Survival is not an issue these days. The cars are so safe that even incompetence will not kill you. Technology has replaced heroism and taking risks is a completely different matter. If one is looking for a comparison it is like trying to compare the men and women who flew the Atlantic in the early days with those who fly the Lockheed SR-71 "Blackbird" spy planes which travel at more than 2,300mph and can fly the Atlantic in an hour and a bit.

There are skills involved in coping with speeds which were unimaginable in the old days. The modern Grand Prix driver is doing things much faster than his predecessors ever dreamed of doing and there are many more things to think about. In the old days the best drivers could drive around problems and still win races but the modern Grand Prix car is such a sensitive piece of equipment that one can lose races if the set-up is not perfect. Thus the ability to work closely with engineers to create the winning machine is much more important than ever before and Schumacher is a master of that art.

There are also pressures outside the car which would have appalled Fangio and his generation and there are issues of fitness and mental attitude as well. Today racing drivers have to be incredibly fit, both mentally and physically. This was not the case in the old days. One has only to look at the photographs of beefy Froilan Gonzalez to see that the physical demands were rather less severe in the old days. Today one has to be completely committed to the task, as being a Grand Prix driver means that your life is completely taken over by racing. You race, you test, you do promotions and there is not much time for anything else. You have to be dedicated and you are not easily forgiven for having an "off" day.

Michael Schumacher, German GP 2002 © The Cahier Archive

And yet how can one compare the dedication of Michael Schumacher to the resolve that was needed to get back into a racing car after losing friend after friend in accidents. Jackie Stewart faced that dilemma in his career and he walked away after 99 Grands Prix and 27 victories.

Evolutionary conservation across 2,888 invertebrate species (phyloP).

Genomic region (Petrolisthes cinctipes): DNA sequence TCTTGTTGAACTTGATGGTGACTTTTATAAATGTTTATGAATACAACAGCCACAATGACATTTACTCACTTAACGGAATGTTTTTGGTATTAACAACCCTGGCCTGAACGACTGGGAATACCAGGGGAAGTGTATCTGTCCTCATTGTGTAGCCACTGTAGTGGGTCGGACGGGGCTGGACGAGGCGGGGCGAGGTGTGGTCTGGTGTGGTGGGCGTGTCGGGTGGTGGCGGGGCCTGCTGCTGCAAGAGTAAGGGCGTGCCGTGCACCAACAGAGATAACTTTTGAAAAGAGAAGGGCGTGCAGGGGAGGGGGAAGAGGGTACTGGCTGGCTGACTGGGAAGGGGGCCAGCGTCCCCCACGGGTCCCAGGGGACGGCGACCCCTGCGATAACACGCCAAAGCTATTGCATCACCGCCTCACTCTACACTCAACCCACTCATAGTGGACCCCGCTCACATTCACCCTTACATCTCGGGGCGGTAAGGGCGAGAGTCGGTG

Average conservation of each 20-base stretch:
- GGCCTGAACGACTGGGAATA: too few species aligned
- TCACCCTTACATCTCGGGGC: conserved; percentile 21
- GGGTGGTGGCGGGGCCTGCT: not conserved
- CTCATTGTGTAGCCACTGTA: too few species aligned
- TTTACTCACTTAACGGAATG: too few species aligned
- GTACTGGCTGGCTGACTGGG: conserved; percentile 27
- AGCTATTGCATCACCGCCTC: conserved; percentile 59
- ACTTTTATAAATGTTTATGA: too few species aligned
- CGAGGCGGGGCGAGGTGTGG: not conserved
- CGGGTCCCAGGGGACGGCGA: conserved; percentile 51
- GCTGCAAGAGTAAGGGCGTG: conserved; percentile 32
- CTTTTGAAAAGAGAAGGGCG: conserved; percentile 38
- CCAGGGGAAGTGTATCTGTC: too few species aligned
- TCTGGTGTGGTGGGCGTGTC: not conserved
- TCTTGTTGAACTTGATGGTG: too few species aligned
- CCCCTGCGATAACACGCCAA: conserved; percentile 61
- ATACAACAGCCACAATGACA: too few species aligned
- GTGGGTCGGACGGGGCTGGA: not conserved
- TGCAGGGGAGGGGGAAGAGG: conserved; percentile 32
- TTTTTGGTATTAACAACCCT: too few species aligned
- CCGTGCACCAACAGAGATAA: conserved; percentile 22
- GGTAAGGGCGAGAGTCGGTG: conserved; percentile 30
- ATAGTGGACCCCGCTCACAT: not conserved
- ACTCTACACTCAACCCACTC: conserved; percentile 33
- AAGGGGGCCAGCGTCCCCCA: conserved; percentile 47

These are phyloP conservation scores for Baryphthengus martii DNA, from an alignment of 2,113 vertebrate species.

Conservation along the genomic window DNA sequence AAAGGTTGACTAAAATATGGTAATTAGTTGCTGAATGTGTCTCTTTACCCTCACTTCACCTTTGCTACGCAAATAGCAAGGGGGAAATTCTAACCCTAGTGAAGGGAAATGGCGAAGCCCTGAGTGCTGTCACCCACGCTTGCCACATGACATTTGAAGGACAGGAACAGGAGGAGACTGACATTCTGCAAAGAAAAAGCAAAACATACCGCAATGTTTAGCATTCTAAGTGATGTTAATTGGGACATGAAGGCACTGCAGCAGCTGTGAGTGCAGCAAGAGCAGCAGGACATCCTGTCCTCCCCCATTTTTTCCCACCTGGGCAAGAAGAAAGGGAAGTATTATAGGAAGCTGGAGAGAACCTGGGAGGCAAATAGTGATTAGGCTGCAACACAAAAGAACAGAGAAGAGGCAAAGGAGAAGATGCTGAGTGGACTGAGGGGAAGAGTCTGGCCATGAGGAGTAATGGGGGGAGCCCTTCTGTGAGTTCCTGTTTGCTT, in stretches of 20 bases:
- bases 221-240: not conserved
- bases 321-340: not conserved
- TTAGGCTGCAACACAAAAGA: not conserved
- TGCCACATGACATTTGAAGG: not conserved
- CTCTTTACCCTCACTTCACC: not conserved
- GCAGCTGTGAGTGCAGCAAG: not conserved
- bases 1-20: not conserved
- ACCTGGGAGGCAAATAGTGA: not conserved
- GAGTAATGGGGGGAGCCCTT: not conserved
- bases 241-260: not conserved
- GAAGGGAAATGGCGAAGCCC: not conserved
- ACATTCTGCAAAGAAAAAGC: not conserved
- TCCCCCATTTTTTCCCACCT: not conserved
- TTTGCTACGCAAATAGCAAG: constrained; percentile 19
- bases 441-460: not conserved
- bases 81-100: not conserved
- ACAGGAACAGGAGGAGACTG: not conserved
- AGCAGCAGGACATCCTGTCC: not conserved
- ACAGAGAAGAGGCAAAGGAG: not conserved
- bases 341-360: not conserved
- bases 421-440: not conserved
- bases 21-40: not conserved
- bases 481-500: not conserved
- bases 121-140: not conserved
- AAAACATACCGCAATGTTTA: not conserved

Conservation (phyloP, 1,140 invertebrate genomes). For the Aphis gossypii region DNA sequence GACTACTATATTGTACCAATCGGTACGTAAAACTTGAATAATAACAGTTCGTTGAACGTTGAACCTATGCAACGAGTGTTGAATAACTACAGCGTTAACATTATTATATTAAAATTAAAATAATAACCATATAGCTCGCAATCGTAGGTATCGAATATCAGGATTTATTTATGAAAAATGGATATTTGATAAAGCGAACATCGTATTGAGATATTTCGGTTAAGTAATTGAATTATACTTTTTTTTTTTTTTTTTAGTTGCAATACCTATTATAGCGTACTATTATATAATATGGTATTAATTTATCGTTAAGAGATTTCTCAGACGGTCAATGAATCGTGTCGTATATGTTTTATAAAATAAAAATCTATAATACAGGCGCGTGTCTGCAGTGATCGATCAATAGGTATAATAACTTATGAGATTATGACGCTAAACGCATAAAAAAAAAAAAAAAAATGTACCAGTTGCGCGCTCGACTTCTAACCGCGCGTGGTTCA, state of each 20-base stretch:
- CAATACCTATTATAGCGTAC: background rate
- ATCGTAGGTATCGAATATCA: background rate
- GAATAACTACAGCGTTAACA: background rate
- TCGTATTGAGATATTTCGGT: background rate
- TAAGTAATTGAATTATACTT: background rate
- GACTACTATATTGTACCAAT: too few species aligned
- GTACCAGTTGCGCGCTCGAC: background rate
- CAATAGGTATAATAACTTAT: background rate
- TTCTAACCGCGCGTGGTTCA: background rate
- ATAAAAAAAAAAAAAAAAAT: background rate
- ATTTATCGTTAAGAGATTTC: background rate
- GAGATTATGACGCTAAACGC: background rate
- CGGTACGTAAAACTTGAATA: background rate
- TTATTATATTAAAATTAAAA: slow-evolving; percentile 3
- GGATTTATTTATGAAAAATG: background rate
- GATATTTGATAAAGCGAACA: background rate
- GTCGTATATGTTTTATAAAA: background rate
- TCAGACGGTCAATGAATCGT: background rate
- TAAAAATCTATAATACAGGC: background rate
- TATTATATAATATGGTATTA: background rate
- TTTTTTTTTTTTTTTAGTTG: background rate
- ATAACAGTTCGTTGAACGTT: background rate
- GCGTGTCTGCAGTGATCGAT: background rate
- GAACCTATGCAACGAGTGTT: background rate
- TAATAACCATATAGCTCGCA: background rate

While the modern racing driver has more tasks to perform when he is in the racing car, he is also getting a lot more help than was the case in the old days. Fangio drove his own strategies. He did not need (and could not have) banana-munching engineers, backed up by number-crunching technicians to call his race for him. He did what he felt was right.

There is, once again, no way to compare the two.

One should also note that the passage of time warps realities or perhaps one should say, that history casts people in a light which at the time they didn't perhaps deserve. Enzo Ferrari is now considered to have been a god amongst men but in his day he was a wheeler-dealer in much the same way as a Frank Williams or a Ron Dennis. Time has given Ferrari a certain status in history and perhaps it has done the same for Fangio.

Perhaps not. In his later years Fangio was the personification of quiet, understatement. He had all the records and he did not need to show them to the world and so he acquired a certain poise - perhaps grace is a better word - that one cannot imagine seeing in a modern racer. He was the ambassador of the sport and yet he was different to all the old racers. He seemed somehow bigger than them all.

Ayrton Senna reached a point in his career where he was on the edge of that same kind of greatness. He had become a much more rounded character than in his youth, and his greatness came across to those around him. It was a magical thing, an aura perhaps, which none of the other modern racers have.

Perhaps Schumacher will attain a similar state one day. Perhaps as time goes by he will become the great ambassador for motor racing and his more cut-throat acts will fade into the mists of time as will the suspicions about some of the cars that he drove when he was younger. One can tell that Michael's aim these days is to not only beat records but to win the respect of his critics.

He is doing that now so perhaps the best way to end the Schumacher-Fangio comparison is to say that the story is not over yet and that the two men cannot be compared - for the moment...